Globetrotters, Comic Con, and Me
Stars came together this last weekend. Amazing things happening, and I’d chosen a piece of it.
Two friends traveling Europe were having exciting new experiences and sending back pictures. One friend, Sam of the Book Owls, traveled with her husband for work, and another with a group of mutual friends basically tearing up the various countries they visited in a whirlwind tour.
Then the other two Book Owls threw themselves into the San Diego Comic Convention (SDCC). Amy and Monika came away with different experiences, though Amy’s book haul of promotional copies and advanced reader copies (ARCs) made me drool. Bless her, she also brought me a signed copy of Liz Climo’s Lobster is the Best Medicine, personalized for me AND with a doodle of Rabbit inside! Amy is too good to me. Last year she got me Felicia Day’s book You’re Never Weird on the Internet, also signed and personalized – also agreeing to deliver my first ever fan letter when she went to the signing. I’m so spoiled.
I’d planned my own bit for the weekend – I had everything set to go to a book festival about an hour out of town.
The Payson Book Festival is young and small as far as festivals go, but I knew three of the authors who would be there. I wanted to support them, listen to some of the speakers (especially the Arizona History and Folklore talk by Gary Every, and the humor talk by my friend, Jan Martin), grab some tasty grub from a good restaurant, and then be home before dark. Nice little day trip. I even got a friend to go along, someone I’m always with digitally, but who I felt needed some face-to-face time.
Things fell apart Wednesday night.
While everyone either had pictures to send, or were getting ready to travel and start their adventure, I was dealing with a family emergency and spending my evenings between the ER waiting room and running errands so when everyone did get home, it wasn’t to a den of chaos.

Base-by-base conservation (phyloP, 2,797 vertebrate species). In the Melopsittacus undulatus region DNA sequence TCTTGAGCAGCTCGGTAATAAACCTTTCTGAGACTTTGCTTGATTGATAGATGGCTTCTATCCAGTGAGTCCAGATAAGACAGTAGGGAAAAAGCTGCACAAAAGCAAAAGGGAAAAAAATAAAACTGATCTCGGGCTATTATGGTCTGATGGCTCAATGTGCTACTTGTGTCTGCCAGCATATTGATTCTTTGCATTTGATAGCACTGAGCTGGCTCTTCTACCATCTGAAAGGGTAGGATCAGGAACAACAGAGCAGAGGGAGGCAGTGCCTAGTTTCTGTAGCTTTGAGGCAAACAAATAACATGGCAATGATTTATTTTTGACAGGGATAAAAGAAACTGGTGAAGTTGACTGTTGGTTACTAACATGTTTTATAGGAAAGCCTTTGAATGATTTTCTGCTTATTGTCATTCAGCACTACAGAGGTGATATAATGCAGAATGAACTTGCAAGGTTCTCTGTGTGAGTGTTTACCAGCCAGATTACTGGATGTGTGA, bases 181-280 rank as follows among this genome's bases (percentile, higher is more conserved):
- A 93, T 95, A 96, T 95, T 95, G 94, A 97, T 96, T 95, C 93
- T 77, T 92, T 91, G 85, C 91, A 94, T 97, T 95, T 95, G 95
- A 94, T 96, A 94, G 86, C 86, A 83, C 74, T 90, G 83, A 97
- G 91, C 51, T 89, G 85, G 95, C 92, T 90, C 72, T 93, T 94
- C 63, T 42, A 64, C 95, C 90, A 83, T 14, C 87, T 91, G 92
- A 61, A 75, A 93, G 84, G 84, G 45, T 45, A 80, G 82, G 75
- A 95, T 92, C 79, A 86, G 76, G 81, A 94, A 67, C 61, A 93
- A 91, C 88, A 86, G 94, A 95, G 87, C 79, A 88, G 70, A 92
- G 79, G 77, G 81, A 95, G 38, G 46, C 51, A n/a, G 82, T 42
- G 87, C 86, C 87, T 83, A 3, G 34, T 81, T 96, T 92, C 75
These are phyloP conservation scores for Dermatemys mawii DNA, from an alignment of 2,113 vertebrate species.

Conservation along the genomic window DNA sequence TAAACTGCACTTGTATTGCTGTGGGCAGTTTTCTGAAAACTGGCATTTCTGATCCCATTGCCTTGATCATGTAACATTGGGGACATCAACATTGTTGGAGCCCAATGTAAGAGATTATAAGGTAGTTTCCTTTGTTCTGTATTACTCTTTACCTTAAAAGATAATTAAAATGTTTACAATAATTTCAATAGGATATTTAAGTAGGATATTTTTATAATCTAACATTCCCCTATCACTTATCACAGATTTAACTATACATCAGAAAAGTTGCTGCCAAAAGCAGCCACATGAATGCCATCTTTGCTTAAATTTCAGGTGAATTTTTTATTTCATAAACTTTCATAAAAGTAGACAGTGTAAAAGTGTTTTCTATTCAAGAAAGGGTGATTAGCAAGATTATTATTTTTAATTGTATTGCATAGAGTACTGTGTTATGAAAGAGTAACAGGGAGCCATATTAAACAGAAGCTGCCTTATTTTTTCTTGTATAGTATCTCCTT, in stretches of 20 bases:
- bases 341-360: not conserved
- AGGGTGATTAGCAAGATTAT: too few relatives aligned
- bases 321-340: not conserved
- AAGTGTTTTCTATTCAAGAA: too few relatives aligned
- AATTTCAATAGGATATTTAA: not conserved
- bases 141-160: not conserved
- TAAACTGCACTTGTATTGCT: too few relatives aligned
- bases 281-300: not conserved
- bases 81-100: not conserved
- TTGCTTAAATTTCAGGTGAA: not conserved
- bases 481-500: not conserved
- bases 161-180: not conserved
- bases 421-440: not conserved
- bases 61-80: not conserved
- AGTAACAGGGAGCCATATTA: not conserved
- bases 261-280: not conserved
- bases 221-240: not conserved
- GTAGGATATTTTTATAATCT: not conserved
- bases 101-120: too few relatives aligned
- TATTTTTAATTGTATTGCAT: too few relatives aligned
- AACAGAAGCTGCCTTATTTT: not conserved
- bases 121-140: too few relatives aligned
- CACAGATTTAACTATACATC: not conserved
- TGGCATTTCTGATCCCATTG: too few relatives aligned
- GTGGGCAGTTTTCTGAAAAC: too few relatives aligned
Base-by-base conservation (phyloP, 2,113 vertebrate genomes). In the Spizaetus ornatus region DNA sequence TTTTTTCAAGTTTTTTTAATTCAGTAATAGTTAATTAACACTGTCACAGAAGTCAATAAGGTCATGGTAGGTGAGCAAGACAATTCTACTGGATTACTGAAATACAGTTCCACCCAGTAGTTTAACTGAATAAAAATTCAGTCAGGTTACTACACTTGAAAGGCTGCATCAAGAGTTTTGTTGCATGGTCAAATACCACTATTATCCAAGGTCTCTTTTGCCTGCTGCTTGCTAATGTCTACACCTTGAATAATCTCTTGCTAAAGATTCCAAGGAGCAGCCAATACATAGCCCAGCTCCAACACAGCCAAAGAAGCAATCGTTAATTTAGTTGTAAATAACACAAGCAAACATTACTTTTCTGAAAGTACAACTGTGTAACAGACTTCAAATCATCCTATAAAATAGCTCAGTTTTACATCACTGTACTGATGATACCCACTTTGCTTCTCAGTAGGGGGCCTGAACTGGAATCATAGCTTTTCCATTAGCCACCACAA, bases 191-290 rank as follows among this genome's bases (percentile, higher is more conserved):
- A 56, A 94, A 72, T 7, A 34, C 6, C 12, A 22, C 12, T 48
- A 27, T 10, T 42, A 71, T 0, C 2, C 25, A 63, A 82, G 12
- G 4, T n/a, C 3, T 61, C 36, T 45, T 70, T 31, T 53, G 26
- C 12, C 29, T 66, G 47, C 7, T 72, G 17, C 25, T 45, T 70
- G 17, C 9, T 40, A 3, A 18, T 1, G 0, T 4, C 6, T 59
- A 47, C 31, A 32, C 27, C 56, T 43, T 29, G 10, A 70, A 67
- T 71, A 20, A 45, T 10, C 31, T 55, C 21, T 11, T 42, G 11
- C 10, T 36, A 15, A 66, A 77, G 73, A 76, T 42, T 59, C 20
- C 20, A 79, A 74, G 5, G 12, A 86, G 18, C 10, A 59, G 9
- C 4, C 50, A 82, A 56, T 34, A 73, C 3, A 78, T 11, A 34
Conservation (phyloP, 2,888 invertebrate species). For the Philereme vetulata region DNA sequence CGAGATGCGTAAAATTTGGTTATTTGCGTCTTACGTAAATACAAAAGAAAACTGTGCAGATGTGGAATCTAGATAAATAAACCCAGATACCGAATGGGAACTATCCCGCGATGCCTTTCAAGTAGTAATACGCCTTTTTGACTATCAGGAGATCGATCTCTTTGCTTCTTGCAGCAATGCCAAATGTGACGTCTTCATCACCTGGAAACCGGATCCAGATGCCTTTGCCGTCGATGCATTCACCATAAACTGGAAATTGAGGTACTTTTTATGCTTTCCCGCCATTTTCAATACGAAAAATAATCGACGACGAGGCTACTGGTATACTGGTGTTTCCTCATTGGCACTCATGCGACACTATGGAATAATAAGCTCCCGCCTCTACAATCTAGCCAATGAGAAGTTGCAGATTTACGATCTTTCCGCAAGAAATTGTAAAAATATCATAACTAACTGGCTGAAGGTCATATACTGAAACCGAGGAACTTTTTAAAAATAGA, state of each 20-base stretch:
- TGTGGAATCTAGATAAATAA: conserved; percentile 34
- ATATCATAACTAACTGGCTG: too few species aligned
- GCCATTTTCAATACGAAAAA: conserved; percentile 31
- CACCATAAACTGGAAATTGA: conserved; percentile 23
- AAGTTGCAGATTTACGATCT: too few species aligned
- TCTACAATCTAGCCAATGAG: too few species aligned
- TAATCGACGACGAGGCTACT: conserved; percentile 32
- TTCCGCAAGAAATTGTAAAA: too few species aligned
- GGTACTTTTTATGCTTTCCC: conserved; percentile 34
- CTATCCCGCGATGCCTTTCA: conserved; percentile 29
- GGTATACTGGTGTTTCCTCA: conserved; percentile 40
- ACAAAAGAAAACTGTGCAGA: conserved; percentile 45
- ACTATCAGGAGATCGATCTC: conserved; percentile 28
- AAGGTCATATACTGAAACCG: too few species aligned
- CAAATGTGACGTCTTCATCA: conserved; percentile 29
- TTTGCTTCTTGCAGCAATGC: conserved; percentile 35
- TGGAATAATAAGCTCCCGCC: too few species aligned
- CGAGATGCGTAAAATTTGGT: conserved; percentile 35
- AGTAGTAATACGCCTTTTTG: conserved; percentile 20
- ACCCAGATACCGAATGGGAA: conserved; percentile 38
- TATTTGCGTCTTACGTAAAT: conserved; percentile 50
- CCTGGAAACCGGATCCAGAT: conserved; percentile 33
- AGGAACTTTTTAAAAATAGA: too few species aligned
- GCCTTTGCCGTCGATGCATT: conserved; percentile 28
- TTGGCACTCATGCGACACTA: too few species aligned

In the middle of cruising all the Twitter feeds of SDCC and enjoying pictures from Germany, France, and England, I naively believed I could still keep my plans.
Friday morning, reality finally hit. I talked to my friend, messaged my author buddies, and instead planned out a full Saturday of laundry, groceries, and kitchen chores.
I only made it through with the Book Owl group chat, highlight reels of the convention, and pictures showing up on my traveling friends’ feeds.
Of course I am disappointed I don’t have pictures to share from the festival, though I hear it went very well. I would have liked to come home with a stack of books to read by people I knew before and new friends I’d met. It would have been wonderful.
I was, however, there to sit in the ER with family. I could ensure the fridge was full and the towels clean. I sat outside with my dog and watched the rain fall – one of the few beautiful things about Arizona summers.
I was where I needed to be when I needed to be there, at a pace slow and steady enough to keep above the wave of stress.
In that situation, anyone would be disappointed at missing out, but that doesn’t mean I chose poorly.